Unplug and Read!
Posted by Lou Moore on 12/5/2018
If you are concerned that passive screen time is taking up too much space in the lives of young people, you are not alone. A recent study found that the average American 18-year-old spent over nine hours per day connected to some form of media, including over four-hours per day on smart phones.
Managing screen time is important, both for our intellectual growth and mental health. Besides, as author Anne Lamott reminds us, “almost everything will work again if you unplug it for a few minutes, including you.”
One of the best alternatives to passive screen time and aimless browsing is reading. Sustained and purposeful reading requires active engagement--both emotionally and intellectually. Walt Whitman observed that “reading is not a half sleep, but in the highest sense, an exercise, a gymnast’s struggle”.
As teachers and parents, we know that strengthening reading skills and encouraging students to be avid readers are essential. But whether or not high schools systematically attend to it is another question. In my own teaching, I practiced the “osmosis” method and assumed that students would develop the ability to comprehend complex text on their own. After all, I was a history teacher, not a reading teacher. I am older and wiser now (at least I like to think I am). It’s clear to me that the osmosis model must be abandoned in favor of shared strategies that explicitly build up the reading capacity of students in all subjects. This is certainly a priority at Red Bank Regional. Our revised curriculums and related assessments stress reading and writing across all disciplines. A new reading specialist position to support students and teachers has been established. All first year students are screened to identify potential deficiencies in reading.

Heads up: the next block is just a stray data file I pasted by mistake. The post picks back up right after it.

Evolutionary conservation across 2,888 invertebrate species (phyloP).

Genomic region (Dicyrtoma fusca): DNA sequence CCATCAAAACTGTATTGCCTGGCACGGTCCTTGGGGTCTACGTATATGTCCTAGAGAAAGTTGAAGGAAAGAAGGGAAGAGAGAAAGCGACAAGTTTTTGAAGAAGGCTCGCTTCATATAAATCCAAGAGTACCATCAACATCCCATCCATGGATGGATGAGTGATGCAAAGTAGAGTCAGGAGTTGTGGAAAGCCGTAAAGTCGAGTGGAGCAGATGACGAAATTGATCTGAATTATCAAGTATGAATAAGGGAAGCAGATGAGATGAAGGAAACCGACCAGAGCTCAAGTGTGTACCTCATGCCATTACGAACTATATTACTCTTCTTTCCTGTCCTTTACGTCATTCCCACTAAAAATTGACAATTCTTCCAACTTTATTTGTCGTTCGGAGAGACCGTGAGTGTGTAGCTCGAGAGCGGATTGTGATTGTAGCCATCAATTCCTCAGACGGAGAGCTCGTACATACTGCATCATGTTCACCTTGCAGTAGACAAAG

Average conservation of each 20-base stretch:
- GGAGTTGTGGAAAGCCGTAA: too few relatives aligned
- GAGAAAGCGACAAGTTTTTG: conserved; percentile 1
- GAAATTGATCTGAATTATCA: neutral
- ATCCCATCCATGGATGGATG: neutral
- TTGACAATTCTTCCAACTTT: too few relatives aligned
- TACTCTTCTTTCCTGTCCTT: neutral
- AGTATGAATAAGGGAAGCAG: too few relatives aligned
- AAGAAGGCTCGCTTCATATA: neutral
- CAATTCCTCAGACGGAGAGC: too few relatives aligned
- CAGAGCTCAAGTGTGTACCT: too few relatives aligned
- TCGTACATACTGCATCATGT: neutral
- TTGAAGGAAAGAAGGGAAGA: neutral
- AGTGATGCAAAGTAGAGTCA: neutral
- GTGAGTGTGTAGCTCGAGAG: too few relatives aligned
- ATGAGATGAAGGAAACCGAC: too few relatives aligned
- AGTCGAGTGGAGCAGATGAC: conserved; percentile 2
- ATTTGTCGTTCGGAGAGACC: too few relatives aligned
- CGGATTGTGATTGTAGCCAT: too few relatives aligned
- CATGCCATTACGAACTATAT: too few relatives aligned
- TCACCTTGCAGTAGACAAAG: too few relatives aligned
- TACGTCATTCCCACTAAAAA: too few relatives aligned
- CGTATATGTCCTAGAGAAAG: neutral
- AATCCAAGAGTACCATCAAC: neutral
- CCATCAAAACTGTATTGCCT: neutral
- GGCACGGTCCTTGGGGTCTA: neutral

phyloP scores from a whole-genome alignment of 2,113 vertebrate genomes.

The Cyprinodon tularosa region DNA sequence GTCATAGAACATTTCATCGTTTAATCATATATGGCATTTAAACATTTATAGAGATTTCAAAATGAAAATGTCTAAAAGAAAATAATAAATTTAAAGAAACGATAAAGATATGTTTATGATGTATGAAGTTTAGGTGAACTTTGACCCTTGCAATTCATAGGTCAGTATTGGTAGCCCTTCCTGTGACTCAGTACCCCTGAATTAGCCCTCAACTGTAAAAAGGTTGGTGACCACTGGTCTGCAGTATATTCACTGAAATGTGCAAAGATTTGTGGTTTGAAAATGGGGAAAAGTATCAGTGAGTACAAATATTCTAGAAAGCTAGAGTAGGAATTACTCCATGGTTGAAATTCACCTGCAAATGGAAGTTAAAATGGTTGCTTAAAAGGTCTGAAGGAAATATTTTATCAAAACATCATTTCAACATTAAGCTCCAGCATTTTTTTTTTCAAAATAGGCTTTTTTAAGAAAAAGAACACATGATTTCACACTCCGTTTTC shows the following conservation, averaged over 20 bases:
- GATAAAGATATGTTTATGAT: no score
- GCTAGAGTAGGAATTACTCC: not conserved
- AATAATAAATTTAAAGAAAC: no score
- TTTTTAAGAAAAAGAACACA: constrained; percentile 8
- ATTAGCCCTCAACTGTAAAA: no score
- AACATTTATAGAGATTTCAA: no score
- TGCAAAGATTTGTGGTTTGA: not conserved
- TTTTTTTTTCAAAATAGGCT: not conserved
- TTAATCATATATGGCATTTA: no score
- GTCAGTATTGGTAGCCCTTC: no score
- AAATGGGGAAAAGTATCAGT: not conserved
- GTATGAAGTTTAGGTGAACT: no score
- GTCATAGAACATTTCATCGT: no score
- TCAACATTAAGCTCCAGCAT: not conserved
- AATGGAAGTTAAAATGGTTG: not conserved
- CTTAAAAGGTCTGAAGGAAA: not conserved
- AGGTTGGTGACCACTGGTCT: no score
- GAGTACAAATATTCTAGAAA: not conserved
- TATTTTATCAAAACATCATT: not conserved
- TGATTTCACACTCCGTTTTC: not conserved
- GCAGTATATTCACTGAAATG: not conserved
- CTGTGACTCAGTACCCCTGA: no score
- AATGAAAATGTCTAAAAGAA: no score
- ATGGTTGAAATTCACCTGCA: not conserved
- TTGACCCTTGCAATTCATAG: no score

At home, families can support reading by setting time limits on phone and screen time. We can make it a point to ask students about what they are reading in their courses and outside of school. More important, parents and guardians can put time aside for reading to set a good example. (Education Week published these tips to in a “Spotlight” to make reading a bigger part of all our lives.)
As a parent of teens, I know that the steps suggested above are not easy. But the benefits are worth the effort. Actively mentoring students to become confident and capable readers enriches teaching, learning, and ultimately delivers lifelong benefits. Keep an eye out for updates from the RBR Media Center on activities to encourage reading!